It gives me no pleasure to write this, but the goalkicker remains the most important member of any international team

ALAN WATKINS ON RUGBY
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The Independent Online
Those who write to me about rugby are almost always polite, both more civil and better informed than those who write to me about politics.

A recent correspondent is no exception. He rebuked me for tipping France to win the Five Nations but nominating Ireland (then at 16-1) as the best bet. All I can do is plead that I was in good company.

No one that I read predicted the revival of Scotland. I was about to add that no one predicted the Welsh revival either. But whether there really is such a new religious movement is another matter. My fellow countrymen have worked themselves up into an extraordinary state of passionate optimism on the strength of a new pair of half-backs, a big, young centre and a running full-back who, against England, did more kicking than running and did not kick especially well.

Nevertheless, it is pleasant to see some cheer about the place. What I hope is that, if Wales do go down to Scotland at Cardiff, there will be no mutterings against Kevin Bowring. I still think his predecessor- but-one, Alan Davies, was treated disgracefully and, from the Welsh team's point of view, unintelligently. Bowring should be made to feel secure up to and through the World Cup.

I am writing before the announcement of the Welsh team, and would expect him to choose the same players who turned out at Twickenham. I should feel happier if there were a place for Neil Jenkins either at inside centre or on the left wing. Whatever the opinions of him as an outside half, he has not let Wales down once as a kicker. Any respectability in their scorelines over the past five years, has been almost entirely due to Jenkins' endeavours.

Arwel Thomas is an exciting player but he is not (or not yet) ready to assume the responsibility of being the principal goal kicker. It gives me no pleasure to write this, but despite - perhaps because of - the changes in the laws, and even with the value of the try increased to five points the goalkicker remains the most important member of any international team. He is even more important than the loose-head prop.

If Paul Grayson had been striking the ball properly at Twickenham, Wales would have been blasted out of the match. There would have been no talk of a Welsh revival then. The scoreline would have given the impression of overwhelming English superiority, despite the equality of two tries for each side. This would have pleased the Twickenham spectators no end. On the whole they were not pleased at all. In the last 10 years - more particularly the last five - an extraordinary change has come over them. They sing God Save The Queen and Swing Low, Sweet Chariot with greater enthusiasm than the Welsh do Hen Wlad Fy Nhaddau or Cwm Rhondda, Sospan Fach being but a dim folk memory, and Diadem completely forgotten.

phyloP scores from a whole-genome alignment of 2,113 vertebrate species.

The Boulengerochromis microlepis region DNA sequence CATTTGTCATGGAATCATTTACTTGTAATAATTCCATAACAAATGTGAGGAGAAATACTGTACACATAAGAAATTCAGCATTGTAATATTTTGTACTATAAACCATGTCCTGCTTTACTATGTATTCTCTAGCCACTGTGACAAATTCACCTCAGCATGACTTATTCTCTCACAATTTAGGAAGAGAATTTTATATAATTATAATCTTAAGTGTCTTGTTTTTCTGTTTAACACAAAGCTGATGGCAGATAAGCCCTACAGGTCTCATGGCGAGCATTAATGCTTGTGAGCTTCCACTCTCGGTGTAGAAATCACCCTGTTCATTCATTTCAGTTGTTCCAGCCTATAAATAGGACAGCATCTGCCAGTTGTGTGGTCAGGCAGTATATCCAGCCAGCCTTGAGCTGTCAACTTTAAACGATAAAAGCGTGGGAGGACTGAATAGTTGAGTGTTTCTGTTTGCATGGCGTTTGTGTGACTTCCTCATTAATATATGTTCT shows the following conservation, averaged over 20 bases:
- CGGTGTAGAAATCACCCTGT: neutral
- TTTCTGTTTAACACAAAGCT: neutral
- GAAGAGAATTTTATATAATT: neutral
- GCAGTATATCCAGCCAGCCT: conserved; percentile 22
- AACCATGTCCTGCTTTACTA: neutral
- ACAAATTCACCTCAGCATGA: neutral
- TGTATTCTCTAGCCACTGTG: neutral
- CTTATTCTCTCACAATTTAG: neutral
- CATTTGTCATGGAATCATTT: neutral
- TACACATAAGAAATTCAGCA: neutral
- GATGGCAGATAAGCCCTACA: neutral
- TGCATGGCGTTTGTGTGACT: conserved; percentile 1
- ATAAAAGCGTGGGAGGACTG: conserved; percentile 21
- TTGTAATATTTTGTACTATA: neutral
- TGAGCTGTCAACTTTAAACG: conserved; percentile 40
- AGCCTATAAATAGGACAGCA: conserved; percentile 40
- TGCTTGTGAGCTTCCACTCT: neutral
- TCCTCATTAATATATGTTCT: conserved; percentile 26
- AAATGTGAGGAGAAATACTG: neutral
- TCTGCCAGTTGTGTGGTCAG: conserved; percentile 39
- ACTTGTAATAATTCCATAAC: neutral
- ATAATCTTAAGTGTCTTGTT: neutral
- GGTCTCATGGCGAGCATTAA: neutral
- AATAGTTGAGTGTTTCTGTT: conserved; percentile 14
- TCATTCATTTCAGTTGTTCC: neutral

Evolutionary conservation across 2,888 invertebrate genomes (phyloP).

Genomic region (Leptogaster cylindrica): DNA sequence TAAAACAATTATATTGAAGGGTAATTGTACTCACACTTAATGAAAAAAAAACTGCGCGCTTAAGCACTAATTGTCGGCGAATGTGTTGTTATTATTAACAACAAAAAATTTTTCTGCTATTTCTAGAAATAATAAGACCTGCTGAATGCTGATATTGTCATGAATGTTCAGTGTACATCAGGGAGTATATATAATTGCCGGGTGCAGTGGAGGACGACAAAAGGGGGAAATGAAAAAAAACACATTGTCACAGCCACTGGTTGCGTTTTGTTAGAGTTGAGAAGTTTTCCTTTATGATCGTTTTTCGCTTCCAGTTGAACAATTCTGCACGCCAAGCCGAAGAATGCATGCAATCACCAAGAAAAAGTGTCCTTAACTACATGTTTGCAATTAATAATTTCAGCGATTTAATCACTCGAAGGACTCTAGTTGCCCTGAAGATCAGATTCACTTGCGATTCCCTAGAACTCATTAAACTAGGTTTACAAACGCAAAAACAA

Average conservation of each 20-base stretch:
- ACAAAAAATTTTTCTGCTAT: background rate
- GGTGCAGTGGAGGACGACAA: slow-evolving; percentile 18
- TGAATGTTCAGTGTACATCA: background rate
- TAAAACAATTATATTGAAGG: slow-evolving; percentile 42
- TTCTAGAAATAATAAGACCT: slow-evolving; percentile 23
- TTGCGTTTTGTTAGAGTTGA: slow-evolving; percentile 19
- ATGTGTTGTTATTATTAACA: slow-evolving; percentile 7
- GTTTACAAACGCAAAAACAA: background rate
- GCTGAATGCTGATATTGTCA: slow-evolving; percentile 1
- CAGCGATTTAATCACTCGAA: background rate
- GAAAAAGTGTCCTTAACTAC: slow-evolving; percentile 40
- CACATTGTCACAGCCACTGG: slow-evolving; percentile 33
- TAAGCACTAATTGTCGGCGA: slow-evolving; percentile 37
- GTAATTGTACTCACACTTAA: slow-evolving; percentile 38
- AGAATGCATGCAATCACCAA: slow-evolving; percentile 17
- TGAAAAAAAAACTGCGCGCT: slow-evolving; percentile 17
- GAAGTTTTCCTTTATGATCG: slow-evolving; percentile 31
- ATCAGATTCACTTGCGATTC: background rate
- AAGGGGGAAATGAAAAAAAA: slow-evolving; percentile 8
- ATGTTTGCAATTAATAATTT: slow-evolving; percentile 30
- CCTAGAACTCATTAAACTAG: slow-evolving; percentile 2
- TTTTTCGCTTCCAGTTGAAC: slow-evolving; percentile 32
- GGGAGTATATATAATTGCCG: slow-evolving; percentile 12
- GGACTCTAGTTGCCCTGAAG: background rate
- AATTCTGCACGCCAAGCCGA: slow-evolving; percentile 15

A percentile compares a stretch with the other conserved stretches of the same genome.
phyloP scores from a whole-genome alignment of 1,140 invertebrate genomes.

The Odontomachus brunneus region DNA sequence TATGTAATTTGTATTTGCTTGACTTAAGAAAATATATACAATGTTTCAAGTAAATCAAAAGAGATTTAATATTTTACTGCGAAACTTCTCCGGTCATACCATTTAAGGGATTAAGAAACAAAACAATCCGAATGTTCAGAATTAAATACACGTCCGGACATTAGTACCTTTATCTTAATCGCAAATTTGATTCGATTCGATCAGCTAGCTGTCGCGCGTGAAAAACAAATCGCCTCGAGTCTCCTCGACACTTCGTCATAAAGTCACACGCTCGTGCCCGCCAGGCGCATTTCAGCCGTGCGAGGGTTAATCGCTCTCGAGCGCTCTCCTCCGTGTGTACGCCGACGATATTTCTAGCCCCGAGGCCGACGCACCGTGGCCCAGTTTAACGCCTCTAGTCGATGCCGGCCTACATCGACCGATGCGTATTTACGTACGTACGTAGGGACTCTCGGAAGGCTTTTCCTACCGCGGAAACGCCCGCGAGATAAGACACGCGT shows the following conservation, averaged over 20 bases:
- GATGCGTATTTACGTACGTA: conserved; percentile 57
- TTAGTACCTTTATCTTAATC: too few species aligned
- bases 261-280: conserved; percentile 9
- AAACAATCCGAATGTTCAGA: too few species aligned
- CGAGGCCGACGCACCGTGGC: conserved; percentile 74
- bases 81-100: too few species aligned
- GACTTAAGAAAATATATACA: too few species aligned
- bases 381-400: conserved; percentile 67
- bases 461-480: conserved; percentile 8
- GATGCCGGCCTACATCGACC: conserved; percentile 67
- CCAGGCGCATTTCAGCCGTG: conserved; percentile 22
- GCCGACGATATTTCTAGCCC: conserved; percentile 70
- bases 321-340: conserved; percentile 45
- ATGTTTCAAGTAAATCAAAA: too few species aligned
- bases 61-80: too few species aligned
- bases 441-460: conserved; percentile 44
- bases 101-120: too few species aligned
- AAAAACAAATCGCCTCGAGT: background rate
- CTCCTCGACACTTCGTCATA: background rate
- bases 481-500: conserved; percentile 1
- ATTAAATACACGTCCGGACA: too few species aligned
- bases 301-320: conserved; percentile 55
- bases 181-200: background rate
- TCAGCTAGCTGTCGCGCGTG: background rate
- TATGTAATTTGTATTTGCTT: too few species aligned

They cheer the English side loudly, but turn against them rapidly. They turned against them in the Western Samoan match and, though less vociferously, in the Welsh match also. Most observers have misunderstood the booing in the former encounter. It took place only when the kicker was preparing to go for goal. It was directed not at him or the team's previous performance, but at the decision to kick for goal at all in what the crowd (rather insultingly to the Western Samoans) did not consider to be a wholly serious game.

Indeed, the idiot cries of 'run it' are among the distinguishing characteristics of this new, enthusiastic but, in rugby terms, largely ignorant crowd. Wales were loudly applauded for running it when they had no choice as they were 22-15 down. A converted try would have provided them with a win by one point.

Another irritating feature of the Twickenham crowd, is the cheering or booing of the referee's award of a put-in at the scrum. Though there is sometimes room for argument about the way the decision goes, it is usually clear under the - admittedly crazy - laws, of which most Twickenham spectators possess the most rudimentary knowledge, if any at all.

Still, English rugby can only become progressively stronger, because of the power of money, in the professional game. The Welsh RU used to look apprehensively at the temptations offered by Wigan and lesser league clubs. In the future, greater riches will be available from Bath, Leicester, Wasps, Newcastle and Harlequins - who have already signed or are in the process of signing Robert Jones, Gareth Llewellyn and Arwel Thomas. I hope to deal more fully with this movement east across Offa's Dyke in another column.

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